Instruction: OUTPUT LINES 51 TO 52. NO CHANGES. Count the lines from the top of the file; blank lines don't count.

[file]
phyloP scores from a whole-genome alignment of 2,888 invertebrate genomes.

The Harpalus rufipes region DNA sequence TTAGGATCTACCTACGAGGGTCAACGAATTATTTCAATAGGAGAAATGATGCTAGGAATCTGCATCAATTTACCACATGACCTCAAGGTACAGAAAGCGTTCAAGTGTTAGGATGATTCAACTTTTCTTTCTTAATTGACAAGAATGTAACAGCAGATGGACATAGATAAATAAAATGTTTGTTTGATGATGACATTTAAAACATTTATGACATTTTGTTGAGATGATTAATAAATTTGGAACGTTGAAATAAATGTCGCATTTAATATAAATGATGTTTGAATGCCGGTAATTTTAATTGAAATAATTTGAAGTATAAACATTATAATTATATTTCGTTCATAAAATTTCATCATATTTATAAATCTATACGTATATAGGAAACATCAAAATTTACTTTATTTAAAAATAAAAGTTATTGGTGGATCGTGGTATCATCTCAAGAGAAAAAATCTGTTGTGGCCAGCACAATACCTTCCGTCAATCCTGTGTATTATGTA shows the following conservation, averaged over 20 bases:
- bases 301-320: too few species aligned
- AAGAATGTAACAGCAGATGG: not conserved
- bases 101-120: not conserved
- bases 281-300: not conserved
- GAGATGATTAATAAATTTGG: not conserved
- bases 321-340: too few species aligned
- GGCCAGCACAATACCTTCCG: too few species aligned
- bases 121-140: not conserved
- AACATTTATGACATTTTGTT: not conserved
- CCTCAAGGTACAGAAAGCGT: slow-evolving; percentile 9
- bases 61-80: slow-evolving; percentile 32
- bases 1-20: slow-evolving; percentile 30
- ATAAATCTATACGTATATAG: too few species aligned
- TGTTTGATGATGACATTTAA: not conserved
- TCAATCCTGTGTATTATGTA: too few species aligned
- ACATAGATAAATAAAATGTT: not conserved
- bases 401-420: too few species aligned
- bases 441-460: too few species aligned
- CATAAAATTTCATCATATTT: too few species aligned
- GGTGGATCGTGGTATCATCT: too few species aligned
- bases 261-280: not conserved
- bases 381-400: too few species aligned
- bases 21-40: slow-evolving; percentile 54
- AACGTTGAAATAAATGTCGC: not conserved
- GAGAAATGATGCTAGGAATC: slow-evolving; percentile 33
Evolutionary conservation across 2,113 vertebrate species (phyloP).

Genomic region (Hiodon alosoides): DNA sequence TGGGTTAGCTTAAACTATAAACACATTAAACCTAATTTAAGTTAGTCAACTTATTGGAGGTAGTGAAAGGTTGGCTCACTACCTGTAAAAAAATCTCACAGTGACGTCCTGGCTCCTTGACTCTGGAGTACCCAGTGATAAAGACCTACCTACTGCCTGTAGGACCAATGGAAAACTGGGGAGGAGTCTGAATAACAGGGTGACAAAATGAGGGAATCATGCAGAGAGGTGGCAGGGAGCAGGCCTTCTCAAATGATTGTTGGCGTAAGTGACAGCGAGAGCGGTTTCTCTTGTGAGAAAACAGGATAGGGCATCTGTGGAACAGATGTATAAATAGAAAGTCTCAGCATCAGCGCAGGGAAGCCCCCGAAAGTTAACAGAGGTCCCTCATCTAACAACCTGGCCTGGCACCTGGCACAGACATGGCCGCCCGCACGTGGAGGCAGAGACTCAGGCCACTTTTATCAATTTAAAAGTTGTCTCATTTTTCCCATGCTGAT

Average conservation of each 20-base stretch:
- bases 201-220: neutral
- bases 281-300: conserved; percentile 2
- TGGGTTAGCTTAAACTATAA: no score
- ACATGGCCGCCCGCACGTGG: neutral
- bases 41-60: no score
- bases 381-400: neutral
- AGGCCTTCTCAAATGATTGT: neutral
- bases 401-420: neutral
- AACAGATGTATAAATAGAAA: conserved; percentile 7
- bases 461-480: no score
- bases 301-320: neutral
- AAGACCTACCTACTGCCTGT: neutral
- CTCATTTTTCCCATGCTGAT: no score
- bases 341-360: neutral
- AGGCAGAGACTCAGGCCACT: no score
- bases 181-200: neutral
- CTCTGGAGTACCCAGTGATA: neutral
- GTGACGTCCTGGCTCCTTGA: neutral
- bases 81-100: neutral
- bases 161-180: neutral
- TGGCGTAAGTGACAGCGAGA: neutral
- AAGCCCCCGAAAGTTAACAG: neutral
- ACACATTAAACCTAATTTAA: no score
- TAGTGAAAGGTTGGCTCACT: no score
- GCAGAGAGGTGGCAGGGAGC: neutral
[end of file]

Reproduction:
- TGGCGTAAGTGACAGCGAGA: neutral
- AAGCCCCCGAAAGTTAACAG: neutral